• 21. It’s easy to replicate features. But is is hard to copy how features behave if care is taken to design them well. And that should be our design strategy.
  • 22. Step 2: Behaviour as Design Research
  • 23. Stop looking for people’s goals and preferences, start looking for what they do and why they do it. Look at their Motivations Expectations Actions
  • 24. Translating goals or (worse) preferences into a design will probably lead to something terrible.
  • 25. Translating goals or (worse) preferences into a design will probably lead to something terrible.
  • 26. Step 3: Behaviour as Product Structure
  • 27. How does the system behave when users engage with it? What is the feedback like? The same feature can feel completely different based on how it responds and how it is accessed. Transitions matter.
  • 28. What activities does the product need to support? Especially figure out what is the core activity. This will determine the product’s Buddha Nature. The core activity also determines the Hero Task.
  • 29. What behaviour do you want to encourage? Discourage?
  • 30. It is hard to change learned behaviour. Once people get used to do something one way, especially if they do it very regularly, it is hard to get them to change. It is often easier to change the non-human parts of the system than it is to change human behaviour.
  • 31. Start from the behaviour, and then figure out what should control it: the physical form, UI elements on a screen, or even gestures in space. For users, the interface is the system, and they don’t care which discipline(s) designed it, only that it looks good and works well.
  • 32. This is how we overcome the interface/inside-out paradox. Behaviour drives the form and the mechanics.
  • 33. So was Dan saying form follows function? Somewhat. But don’t quote him.
  • 34. “We’re often not making things better, we’re just making things different.” Peter Saville
  • 35. Go make things better.
  • 36. Ideation & Design Principles: Ye Olde Design Workshoppe
  • 38. Why design principles • Help pick the right concept • Help make design decisions • Can be longer lasting than product itself • Help find the Buddha Nature of a product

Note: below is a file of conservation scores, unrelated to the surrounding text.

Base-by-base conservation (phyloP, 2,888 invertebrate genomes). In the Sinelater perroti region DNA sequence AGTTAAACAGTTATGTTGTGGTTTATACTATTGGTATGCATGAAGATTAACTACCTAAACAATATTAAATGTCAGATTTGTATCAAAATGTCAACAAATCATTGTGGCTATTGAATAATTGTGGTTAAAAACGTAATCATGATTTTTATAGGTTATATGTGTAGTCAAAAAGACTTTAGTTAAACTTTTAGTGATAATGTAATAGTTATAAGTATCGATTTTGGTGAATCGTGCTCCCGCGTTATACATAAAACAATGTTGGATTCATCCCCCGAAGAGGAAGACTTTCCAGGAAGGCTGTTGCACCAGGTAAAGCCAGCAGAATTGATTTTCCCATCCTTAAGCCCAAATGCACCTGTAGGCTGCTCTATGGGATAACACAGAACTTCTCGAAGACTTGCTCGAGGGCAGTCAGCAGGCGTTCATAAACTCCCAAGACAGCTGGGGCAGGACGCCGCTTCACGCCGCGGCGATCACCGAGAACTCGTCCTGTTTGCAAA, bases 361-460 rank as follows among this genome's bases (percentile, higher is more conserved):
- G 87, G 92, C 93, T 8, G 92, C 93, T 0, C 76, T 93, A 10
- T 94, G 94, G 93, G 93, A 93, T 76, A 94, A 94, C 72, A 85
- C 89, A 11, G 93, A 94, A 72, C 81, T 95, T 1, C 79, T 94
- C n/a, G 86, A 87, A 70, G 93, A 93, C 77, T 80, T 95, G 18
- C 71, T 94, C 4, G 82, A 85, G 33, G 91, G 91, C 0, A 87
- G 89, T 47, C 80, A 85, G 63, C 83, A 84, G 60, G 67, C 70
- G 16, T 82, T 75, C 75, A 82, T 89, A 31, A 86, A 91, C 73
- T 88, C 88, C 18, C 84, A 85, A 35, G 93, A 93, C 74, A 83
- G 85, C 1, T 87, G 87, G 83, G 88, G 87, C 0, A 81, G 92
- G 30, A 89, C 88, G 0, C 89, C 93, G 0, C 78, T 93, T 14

• 39. Design principles • Based on design research • Short • Memorable • Cross-feature • Specific (no “Easy to Use”) • Differentiators taken together • Non-conflicting
  • 40. Charmr • Wear it during sex • Make better use of data • Easy to learn and teach/No numbers • Less stuff • Keep diabetics in control • Keep diabetics motivated
  • 42. Brainstorming rules • No bad ideas, no criticism • Stay focused: Stray ideas into “parking lot” • Don’t spend a lot of time on any one idea • Use the whole room • No multitasking (i.e. phones/laptops/etc. OFF) • Start with a warm-up exercise
  • 43. Brainstorming sprints • Fixed time limit • Quantity, quantity, quantity • Reward quantity, not quality! • Breaks (even small ones) between sessions • Drawing, dammit. This is design! • Focus on pain points and opportunities
  • 45. Brainwriting Each person writes down or sketches the beginning of an idea silently on a piece of paper. This could be as simple as a single word or a shape. After three minutes, the person passes the paper to his neighbour, who continues the idea. This repeats around the circle until it gets all the way back around to its originator.
  • 46. Break the rules Rather than ignore the project’s constraints, you list them out and one-by-one proceed to figure out how to break them.
  • 47. Force fit Distil the problem down to two words that are in opposition, then put those words together into a phrase. For example, “intense peace.” Then ruminate on what exists in the world that embodies that phrase, then try to apply it to the project for inspiration. Nature and art often work well for this.
  • 48. Poetry Reduce the problem down to a haiku or bento poem. Such a small form makes you figure out what are the most important parts of the problem.
  • 50. Questioning Start with a very general concept and keep asking two questions: how and why. For example, “We are going to build a social networking site.” Why? “So record collectors can exchange albums.” How? “By uploading their rare albums.” How? Etc.
  • 51. Swiping Swiping is stealing the best ideas from another field or domain. It starts by abstracting your problem (“This is about finding something small”) and asking what other products or fields have ways of doing the abstraction.
  • 52. Laddering Laddering means either moving “up” to a level of abstraction (“What is this problem an example of?”) or moving “down” to something concrete (“What is an example of this problem?”).
  • 53. Bizarro World Pretend you wanted to make the opposite product or the opposite outcome. Invert everything: what is good is bad, what is desirable isn’t, etc.
  • 55. Clustering concepts • Cluster similar concepts around activities, characteristics, metaphors, etc. • Name the clusters • Consider collapsing similar concepts or stringing together concepts • Do an initial sorting of concepts
  • 56. Clustering concepts • Cluster similar concepts around activities, characteristics, metaphors, etc. • Name the clusters • Consider collapsing similar concepts or stringing together concepts • Do an initial sorting of concepts • Evaluate concepts against design principles
  • 57. Thank you christian.petzny@emc.com | chris@iasoup.com cpetzny on twitter